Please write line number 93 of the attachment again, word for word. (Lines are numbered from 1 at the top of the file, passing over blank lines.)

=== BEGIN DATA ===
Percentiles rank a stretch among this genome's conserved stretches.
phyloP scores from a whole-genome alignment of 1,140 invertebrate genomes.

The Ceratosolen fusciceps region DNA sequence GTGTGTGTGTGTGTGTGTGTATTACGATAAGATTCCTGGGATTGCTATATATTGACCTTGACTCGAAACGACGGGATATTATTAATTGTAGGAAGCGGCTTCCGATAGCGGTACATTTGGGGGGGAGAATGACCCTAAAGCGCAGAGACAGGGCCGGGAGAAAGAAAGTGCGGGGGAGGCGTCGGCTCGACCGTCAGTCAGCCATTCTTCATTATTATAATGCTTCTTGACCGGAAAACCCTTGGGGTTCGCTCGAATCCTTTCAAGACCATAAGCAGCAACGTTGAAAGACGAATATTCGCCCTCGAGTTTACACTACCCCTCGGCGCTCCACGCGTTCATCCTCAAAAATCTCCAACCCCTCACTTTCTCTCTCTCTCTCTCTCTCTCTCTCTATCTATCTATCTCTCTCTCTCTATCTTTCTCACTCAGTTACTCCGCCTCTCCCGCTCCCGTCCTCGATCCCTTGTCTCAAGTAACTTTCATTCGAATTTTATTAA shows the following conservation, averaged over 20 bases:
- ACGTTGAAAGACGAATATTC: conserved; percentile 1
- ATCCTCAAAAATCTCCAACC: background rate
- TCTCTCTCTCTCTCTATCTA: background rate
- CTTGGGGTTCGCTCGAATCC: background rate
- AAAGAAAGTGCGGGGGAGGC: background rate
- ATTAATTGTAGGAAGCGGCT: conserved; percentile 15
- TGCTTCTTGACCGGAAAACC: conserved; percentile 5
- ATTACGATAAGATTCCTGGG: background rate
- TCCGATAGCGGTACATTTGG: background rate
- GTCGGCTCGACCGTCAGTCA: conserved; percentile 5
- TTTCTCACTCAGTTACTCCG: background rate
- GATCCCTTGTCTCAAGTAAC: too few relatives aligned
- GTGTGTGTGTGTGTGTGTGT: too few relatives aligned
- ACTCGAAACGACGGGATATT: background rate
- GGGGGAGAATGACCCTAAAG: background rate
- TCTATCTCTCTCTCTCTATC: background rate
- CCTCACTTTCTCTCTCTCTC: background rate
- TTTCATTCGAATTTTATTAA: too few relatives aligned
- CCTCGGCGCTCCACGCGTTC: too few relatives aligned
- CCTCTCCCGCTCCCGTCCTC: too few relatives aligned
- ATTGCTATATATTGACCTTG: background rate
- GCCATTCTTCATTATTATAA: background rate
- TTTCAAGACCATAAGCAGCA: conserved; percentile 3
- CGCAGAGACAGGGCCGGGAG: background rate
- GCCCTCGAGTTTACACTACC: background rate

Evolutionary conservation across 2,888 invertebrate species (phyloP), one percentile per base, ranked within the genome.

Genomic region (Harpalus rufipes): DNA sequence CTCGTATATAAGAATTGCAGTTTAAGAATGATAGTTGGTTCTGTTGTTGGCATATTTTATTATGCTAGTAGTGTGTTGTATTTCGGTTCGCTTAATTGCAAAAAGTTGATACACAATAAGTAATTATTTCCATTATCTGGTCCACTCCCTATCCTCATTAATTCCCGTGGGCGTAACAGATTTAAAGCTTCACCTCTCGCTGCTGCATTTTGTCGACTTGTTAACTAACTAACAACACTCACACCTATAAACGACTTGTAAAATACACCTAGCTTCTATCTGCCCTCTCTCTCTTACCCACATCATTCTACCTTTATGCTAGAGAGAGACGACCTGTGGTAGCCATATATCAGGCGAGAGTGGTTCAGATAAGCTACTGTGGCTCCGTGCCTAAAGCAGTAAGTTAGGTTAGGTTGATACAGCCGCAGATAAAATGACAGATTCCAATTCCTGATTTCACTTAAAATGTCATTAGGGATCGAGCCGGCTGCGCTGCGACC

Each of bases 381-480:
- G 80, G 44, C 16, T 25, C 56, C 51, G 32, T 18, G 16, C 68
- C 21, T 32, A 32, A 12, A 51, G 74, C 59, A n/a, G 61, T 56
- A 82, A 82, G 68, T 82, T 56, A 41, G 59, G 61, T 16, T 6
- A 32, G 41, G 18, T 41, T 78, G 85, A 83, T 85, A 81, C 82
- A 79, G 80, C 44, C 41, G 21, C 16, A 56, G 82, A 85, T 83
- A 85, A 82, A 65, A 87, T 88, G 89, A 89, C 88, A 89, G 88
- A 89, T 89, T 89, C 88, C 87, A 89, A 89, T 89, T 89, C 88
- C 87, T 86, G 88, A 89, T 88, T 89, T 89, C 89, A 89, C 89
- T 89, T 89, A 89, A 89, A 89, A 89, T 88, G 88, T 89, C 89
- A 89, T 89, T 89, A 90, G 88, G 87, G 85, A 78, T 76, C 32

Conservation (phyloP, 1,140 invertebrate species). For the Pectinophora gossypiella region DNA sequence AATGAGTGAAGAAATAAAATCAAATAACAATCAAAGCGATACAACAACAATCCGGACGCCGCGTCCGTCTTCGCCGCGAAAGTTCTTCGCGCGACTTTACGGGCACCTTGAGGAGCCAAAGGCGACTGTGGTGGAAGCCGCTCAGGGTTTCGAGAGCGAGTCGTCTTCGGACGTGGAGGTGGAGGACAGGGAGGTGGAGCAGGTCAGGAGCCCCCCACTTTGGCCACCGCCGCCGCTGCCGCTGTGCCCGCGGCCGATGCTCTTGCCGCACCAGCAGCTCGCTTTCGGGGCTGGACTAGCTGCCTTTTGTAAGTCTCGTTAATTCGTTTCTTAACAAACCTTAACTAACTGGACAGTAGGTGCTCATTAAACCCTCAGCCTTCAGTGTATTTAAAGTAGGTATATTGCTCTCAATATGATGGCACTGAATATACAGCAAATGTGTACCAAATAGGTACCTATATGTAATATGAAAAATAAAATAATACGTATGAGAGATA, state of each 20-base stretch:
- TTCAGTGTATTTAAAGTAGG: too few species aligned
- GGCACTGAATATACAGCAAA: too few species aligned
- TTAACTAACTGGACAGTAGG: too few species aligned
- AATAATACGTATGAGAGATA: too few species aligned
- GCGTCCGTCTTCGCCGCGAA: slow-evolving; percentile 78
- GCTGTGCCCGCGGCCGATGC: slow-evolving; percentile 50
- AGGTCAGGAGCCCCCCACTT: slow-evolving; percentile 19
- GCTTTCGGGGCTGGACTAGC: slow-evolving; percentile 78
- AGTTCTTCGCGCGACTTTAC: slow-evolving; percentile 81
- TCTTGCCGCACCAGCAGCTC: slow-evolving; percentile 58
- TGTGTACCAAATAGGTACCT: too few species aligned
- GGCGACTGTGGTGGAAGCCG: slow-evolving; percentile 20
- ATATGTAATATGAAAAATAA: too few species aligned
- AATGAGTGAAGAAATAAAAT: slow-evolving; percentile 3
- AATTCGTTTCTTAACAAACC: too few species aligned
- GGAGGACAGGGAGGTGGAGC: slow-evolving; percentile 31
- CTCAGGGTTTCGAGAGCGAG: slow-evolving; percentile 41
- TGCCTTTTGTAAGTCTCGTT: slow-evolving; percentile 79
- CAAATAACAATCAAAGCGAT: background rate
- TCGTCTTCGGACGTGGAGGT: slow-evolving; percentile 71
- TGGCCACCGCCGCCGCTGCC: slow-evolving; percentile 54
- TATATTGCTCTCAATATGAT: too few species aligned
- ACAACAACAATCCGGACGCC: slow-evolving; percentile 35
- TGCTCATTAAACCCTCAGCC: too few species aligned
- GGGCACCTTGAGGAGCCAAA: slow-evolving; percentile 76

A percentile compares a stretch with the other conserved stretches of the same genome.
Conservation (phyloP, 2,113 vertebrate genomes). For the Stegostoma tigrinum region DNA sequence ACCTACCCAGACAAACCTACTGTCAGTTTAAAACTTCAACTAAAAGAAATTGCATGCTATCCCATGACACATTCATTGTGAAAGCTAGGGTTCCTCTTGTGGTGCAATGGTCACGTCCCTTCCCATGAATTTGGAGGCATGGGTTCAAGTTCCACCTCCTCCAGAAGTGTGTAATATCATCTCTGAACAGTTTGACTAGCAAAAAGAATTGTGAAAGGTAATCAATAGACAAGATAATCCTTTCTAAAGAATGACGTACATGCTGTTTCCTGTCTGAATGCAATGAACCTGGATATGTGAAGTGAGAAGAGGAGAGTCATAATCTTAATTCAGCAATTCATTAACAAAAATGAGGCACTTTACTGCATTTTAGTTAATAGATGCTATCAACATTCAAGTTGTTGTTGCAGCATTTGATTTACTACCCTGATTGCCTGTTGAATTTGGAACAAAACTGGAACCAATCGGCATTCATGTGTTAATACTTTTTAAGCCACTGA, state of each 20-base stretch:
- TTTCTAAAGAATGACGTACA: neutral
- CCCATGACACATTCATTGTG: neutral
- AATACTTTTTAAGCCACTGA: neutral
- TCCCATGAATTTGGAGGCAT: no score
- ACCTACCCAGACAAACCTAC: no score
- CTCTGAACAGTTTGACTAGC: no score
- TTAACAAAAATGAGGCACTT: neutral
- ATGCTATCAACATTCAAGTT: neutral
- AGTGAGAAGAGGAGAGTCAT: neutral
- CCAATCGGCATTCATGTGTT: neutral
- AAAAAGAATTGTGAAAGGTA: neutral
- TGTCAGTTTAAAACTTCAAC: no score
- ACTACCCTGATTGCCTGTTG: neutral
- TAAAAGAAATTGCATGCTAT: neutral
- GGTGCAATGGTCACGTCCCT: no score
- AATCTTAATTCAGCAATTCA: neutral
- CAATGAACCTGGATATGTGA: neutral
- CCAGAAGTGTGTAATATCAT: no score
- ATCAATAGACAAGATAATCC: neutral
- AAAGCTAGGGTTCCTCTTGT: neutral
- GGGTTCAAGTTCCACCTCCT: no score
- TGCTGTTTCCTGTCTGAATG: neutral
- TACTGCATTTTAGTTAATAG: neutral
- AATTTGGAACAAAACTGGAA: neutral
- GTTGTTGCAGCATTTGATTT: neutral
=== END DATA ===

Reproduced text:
- AATTTGGAACAAAACTGGAA: neutral